The basis of a partnership interest is the money plus the adjusted basis of any property the partner contributed. If the partner must recognize
gain as a result of the contribution, this gain is included in the basis of his or her interest. Any increase in a partner's individual liabilities
because of an assumption of partnership liabilities is considered a contribution of money to the partnership by the partner.
Interest acquired by gift, etc.
If a partner acquires an interest in a partnership by gift, inheritance, or under any circumstance other than by a contribution of money or
property to the partnership, the partner's basis must be determined using the basis rules described in Publication 551.
The basis of an interest in a partnership is increased or decreased by certain items.
A partner's basis is increased by the following items.
- The partner's additional contributions to the partnership, including an increased share of or assumption of partnership
- The partner's distributive share of taxable and nontaxable partnership income.
- The partner's distributive share of the excess of the deductions for depletion over the basis of the depletable property, unless the
property is oil or gas wells whose basis has been allocated to partners.
The partner's basis is decreased (but never below zero) by the following items.
- The money (including a decreased share of partnership liabilities or an assumption of the partner's individual liabilities by the
partnership) and adjusted basis of property distributed to the partner by the partnership.
- The partner's distributive share of the partnership losses (including capital losses).
- The partner's distributive share of nondeductible partnership expenses that are not capital expenditures. This includes the partner's share
of any section 179 expenses, even if the partner cannot deduct the entire amount on his or her individual income tax return.
- The partner's deduction for depletion for any partnership oil and gas wells, up to the proportionate share of the adjusted basis of the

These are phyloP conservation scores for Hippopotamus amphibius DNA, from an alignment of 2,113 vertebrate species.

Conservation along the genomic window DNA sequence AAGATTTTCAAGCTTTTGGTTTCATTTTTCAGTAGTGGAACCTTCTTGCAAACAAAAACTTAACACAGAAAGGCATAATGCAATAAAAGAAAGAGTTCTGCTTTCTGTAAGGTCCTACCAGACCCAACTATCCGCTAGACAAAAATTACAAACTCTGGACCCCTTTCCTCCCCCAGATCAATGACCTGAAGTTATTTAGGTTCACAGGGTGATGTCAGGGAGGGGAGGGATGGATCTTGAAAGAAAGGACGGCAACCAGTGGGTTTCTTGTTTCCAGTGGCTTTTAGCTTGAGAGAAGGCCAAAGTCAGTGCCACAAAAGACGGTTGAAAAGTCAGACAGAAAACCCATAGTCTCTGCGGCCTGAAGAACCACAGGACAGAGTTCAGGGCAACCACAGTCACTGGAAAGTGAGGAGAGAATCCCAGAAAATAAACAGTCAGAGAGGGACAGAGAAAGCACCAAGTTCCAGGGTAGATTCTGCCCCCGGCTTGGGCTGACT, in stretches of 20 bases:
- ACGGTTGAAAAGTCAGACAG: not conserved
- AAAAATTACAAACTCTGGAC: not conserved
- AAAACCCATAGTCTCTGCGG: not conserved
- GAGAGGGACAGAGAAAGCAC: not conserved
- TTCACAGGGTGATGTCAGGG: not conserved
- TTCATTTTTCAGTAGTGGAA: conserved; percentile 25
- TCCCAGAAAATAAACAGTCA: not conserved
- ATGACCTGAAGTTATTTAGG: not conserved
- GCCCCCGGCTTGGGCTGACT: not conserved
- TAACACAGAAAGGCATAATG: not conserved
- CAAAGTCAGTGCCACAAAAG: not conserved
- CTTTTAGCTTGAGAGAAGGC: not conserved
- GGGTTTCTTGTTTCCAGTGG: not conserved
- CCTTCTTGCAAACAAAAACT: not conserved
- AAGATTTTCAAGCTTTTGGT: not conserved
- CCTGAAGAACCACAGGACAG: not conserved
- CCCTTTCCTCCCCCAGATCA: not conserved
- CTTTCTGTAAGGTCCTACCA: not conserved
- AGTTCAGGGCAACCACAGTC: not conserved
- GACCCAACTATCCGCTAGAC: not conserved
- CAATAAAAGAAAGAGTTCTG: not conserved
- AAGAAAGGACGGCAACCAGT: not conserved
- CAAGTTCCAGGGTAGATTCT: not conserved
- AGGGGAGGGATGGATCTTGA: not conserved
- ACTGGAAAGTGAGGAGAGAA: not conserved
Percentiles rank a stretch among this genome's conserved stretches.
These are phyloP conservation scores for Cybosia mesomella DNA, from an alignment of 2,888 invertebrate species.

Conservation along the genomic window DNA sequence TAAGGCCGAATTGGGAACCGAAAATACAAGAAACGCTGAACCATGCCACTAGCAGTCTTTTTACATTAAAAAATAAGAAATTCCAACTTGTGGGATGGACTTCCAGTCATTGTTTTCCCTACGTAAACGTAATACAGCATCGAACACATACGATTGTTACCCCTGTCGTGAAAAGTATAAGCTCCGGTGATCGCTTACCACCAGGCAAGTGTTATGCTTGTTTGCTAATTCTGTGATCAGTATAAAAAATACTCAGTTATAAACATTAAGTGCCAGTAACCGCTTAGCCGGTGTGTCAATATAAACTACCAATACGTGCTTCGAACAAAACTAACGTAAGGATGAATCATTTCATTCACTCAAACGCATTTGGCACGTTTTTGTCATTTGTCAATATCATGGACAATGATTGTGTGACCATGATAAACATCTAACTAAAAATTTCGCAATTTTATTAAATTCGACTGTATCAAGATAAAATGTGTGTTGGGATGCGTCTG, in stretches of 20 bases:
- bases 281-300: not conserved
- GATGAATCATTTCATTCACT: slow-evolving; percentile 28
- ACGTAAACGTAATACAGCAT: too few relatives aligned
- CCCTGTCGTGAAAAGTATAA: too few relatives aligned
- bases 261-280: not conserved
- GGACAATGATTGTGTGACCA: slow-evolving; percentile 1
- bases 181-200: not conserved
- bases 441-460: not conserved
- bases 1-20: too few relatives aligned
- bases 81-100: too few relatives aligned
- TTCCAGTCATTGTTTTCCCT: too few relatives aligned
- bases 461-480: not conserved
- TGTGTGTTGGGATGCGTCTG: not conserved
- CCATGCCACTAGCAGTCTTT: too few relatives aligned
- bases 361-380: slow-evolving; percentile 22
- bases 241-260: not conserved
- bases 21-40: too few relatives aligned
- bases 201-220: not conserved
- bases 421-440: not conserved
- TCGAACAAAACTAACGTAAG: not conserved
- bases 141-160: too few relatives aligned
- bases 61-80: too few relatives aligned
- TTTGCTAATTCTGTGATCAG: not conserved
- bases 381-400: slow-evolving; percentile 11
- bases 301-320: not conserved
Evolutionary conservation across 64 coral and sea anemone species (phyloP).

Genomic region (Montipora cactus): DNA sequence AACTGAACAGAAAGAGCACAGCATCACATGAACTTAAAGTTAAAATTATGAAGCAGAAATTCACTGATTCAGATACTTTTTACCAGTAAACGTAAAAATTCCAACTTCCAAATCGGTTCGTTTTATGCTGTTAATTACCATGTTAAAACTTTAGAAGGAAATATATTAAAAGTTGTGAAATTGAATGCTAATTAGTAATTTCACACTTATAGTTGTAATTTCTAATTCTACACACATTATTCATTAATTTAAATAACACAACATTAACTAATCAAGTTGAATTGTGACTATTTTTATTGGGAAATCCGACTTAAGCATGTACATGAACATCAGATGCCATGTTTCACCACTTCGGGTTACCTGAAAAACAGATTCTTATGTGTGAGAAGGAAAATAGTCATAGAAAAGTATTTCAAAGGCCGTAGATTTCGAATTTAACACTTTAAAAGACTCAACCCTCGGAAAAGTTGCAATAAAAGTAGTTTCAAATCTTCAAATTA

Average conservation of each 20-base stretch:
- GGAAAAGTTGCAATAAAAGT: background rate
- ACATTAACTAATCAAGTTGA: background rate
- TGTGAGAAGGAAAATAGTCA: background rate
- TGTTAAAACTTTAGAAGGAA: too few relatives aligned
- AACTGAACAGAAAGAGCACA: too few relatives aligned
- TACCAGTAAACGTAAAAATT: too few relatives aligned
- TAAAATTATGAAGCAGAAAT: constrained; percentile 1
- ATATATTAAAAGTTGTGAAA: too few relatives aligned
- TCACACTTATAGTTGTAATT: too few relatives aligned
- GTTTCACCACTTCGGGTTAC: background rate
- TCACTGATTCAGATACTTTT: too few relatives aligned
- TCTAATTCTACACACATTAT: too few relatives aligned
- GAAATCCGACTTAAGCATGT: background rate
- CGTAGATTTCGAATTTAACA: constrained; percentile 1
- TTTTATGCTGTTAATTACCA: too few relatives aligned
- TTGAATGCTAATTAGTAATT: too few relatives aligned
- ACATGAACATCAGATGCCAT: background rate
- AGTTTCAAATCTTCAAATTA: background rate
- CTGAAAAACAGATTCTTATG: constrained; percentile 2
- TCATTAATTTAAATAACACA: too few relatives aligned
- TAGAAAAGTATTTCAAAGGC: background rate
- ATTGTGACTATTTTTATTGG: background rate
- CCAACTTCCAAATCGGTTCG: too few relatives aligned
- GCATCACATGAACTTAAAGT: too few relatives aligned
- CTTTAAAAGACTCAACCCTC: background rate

wells allocated to the partner.
Partner's liabilities assumed by partnership.
If contributed property is subject to a debt or if a partner's liabilities are assumed by the partnership, the basis of that partner's interest is
reduced (but not below zero) by the liability assumed by the other partners. This partner must reduce his or her basis because the assumption of the
liability is treated as a distribution of money to that partner. The other partners' assumption of the liability is treated as a contribution by them
of money to the partnership. See Effect of Partnership Liabilities, later.
John acquired a 20% interest in a partnership by contributing property that had an adjusted basis to him of $8,000 and a $4,000 mortgage. The
partnership assumed payment of the mortgage. The basis of John's interest is:
|Adjusted basis of contributed property
|Minus: Part of mortgage assumed by other partners (80% × $4,000)
|Basis of John's partnership interest
If, in Example 1, the contributed property had a $12,000 mortgage, the basis of John's partnership interest would be zero. The $1,600 difference
between the mortgage assumed by the other partners, $9,600 (80% × $12,000), and his basis of $8,000 would be treated as capital gain from the
sale or exchange of a partnership interest. However, this gain would not increase the basis of his partnership interest.
Book value of partner's interest.
The adjusted basis of a partner's interest is determined without considering any amount shown in the partnership books as a capital, equity, or
Sam contributes to his partnership property that has an adjusted basis of $400 and a fair market value of $1,000. His partner contributes $1,000
cash. While each partner has increased his capital account by $1,000, which will be reflected in the partnership books, the adjusted basis of Sam's
interest is only $400 and the adjusted basis of his partner's interest is $1,000.